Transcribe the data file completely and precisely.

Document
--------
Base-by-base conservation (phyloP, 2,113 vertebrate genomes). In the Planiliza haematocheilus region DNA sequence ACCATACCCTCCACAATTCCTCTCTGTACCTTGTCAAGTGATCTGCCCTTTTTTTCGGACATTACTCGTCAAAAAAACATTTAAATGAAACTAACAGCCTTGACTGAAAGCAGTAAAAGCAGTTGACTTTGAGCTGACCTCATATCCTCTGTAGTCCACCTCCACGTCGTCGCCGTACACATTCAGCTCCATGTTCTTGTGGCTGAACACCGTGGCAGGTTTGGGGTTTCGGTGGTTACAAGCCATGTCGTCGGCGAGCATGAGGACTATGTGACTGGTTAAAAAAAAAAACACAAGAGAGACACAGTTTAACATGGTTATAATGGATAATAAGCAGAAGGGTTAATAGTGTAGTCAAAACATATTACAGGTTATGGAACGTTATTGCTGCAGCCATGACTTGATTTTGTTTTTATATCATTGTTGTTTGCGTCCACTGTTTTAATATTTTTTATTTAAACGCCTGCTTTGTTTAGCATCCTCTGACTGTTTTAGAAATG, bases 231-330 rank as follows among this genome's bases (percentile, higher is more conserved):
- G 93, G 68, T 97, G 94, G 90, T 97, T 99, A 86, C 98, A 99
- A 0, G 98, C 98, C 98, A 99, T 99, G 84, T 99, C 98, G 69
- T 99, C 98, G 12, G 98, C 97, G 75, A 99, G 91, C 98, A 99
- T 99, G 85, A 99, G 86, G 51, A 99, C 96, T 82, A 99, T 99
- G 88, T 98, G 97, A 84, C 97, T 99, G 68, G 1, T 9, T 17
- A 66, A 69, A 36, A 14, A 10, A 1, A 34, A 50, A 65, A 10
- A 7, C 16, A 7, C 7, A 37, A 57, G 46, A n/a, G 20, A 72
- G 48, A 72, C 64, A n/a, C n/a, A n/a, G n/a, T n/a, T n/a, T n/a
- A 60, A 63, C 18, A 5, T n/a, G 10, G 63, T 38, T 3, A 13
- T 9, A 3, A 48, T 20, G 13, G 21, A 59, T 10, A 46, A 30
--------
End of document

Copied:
Base-by-base conservation (phyloP, 2,113 vertebrate genomes). In the Planiliza haematocheilus region DNA sequence ACCATACCCTCCACAATTCCTCTCTGTACCTTGTCAAGTGATCTGCCCTTTTTTTCGGACATTACTCGTCAAAAAAACATTTAAATGAAACTAACAGCCTTGACTGAAAGCAGTAAAAGCAGTTGACTTTGAGCTGACCTCATATCCTCTGTAGTCCACCTCCACGTCGTCGCCGTACACATTCAGCTCCATGTTCTTGTGGCTGAACACCGTGGCAGGTTTGGGGTTTCGGTGGTTACAAGCCATGTCGTCGGCGAGCATGAGGACTATGTGACTGGTTAAAAAAAAAAACACAAGAGAGACACAGTTTAACATGGTTATAATGGATAATAAGCAGAAGGGTTAATAGTGTAGTCAAAACATATTACAGGTTATGGAACGTTATTGCTGCAGCCATGACTTGATTTTGTTTTTATATCATTGTTGTTTGCGTCCACTGTTTTAATATTTTTTATTTAAACGCCTGCTTTGTTTAGCATCCTCTGACTGTTTTAGAAATG, bases 231-330 rank as follows among this genome's bases (percentile, higher is more conserved):
- G 93, G 68, T 97, G 94, G 90, T 97, T 99, A 86, C 98, A 99
- A 0, G 98, C 98, C 98, A 99, T 99, G 84, T 99, C 98, G 69
- T 99, C 98, G 12, G 98, C 97, G 75, A 99, G 91, C 98, A 99
- T 99, G 85, A 99, G 86, G 51, A 99, C 96, T 82, A 99, T 99
- G 88, T 98, G 97, A 84, C 97, T 99, G 68, G 1, T 9, T 17
- A 66, A 69, A 36, A 14, A 10, A 1, A 34, A 50, A 65, A 10
- A 7, C 16, A 7, C 7, A 37, A 57, G 46, A n/a, G 20, A 72
- G 48, A 72, C 64, A n/a, C n/a, A n/a, G n/a, T n/a, T n/a, T n/a
- A 60, A 63, C 18, A 5, T n/a, G 10, G 63, T 38, T 3, A 13
- T 9, A 3, A 48, T 20, G 13, G 21, A 59, T 10, A 46, A 30